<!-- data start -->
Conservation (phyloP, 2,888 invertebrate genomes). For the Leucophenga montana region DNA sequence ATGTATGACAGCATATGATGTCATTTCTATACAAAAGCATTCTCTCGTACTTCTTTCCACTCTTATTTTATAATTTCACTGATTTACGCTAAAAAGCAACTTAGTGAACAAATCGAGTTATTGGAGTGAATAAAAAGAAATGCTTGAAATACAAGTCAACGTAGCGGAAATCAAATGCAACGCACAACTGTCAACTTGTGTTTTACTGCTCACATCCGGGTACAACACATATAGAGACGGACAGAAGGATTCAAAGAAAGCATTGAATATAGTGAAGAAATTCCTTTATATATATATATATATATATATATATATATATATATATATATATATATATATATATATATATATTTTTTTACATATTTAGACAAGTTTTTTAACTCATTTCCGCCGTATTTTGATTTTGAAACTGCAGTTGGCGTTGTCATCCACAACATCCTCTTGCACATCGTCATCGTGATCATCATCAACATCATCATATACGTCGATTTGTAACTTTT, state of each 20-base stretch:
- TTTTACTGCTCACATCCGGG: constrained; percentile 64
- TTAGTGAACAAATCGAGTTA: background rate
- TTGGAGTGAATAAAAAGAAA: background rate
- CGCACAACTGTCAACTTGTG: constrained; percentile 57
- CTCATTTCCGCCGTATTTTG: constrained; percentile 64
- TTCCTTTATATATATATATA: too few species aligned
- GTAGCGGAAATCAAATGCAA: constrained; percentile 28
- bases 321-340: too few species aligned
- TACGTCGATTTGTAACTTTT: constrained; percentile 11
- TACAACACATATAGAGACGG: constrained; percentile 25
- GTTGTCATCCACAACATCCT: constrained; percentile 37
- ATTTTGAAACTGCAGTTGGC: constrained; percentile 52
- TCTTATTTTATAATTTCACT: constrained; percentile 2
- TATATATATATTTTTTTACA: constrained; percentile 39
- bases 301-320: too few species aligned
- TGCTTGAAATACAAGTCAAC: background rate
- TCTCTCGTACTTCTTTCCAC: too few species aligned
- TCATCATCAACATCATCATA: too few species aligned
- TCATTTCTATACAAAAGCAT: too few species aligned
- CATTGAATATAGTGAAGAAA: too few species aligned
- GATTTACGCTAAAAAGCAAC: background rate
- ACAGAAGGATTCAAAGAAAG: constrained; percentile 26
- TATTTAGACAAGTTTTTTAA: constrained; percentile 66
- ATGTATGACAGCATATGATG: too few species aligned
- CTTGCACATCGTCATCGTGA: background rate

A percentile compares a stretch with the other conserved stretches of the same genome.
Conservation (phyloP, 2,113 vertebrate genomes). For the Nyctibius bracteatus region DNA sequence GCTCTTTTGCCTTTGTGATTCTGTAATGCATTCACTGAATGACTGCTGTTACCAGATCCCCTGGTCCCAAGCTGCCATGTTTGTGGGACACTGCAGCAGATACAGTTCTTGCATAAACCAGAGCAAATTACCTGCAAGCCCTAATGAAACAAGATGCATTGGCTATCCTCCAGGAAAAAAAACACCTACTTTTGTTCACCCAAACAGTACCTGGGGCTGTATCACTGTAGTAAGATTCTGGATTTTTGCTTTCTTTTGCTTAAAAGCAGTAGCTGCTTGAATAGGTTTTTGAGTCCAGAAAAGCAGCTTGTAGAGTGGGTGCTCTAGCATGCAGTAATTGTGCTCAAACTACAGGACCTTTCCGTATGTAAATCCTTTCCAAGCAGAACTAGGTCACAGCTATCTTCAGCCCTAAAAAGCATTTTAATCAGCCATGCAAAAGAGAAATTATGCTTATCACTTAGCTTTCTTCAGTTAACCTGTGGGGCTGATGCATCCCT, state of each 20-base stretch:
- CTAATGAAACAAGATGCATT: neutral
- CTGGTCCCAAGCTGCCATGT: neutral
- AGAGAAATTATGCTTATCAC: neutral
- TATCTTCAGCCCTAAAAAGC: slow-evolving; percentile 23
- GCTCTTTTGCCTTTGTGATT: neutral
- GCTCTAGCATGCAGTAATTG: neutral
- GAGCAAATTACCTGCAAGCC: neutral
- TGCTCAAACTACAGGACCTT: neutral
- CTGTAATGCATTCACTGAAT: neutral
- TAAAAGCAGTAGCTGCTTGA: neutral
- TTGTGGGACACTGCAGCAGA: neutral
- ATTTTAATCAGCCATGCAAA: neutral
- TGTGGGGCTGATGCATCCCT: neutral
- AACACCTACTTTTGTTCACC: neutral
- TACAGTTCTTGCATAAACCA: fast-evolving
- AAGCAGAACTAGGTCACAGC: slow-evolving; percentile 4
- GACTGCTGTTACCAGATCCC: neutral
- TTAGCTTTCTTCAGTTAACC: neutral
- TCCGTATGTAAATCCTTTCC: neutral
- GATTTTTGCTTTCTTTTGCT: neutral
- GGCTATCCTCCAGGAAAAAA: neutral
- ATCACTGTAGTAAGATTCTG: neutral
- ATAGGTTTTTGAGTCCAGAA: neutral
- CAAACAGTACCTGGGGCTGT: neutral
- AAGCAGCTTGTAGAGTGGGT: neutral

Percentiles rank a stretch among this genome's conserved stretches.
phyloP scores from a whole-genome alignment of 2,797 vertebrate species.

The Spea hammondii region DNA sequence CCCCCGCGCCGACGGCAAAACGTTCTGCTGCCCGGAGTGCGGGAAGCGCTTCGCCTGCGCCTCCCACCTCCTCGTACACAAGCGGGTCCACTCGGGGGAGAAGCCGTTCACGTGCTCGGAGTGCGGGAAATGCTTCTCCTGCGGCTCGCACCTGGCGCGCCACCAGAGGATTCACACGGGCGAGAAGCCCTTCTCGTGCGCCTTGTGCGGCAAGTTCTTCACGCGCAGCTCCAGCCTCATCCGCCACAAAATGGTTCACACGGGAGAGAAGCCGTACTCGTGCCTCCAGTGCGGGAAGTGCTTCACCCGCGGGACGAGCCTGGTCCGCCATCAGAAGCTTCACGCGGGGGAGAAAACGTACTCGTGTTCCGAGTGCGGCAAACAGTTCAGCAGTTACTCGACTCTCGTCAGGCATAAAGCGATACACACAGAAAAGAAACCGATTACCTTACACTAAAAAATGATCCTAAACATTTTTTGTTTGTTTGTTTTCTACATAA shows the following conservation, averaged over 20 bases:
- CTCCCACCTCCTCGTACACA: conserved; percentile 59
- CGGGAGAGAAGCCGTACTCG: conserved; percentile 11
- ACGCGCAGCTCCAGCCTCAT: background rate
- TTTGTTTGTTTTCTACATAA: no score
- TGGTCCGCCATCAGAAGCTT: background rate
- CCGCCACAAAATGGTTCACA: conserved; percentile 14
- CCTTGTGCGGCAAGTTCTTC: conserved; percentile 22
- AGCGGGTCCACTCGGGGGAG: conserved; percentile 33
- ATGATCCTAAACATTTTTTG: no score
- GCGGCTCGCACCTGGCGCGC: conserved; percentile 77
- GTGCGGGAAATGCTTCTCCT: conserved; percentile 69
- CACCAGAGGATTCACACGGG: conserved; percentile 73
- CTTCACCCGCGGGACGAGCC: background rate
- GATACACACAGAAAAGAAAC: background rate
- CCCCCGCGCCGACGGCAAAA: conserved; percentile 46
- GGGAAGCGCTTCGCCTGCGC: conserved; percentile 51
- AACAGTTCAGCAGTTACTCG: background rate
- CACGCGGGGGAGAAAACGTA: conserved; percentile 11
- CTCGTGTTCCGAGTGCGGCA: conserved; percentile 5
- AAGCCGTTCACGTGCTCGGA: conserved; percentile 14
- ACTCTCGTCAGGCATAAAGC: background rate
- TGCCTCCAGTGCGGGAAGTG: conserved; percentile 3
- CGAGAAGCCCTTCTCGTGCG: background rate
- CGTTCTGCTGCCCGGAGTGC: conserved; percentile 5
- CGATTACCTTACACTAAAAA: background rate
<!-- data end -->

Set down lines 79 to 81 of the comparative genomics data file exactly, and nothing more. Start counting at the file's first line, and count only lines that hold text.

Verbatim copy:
- CGAGAAGCCCTTCTCGTGCG: background rate
- CGTTCTGCTGCCCGGAGTGC: conserved; percentile 5
- CGATTACCTTACACTAAAAA: background rate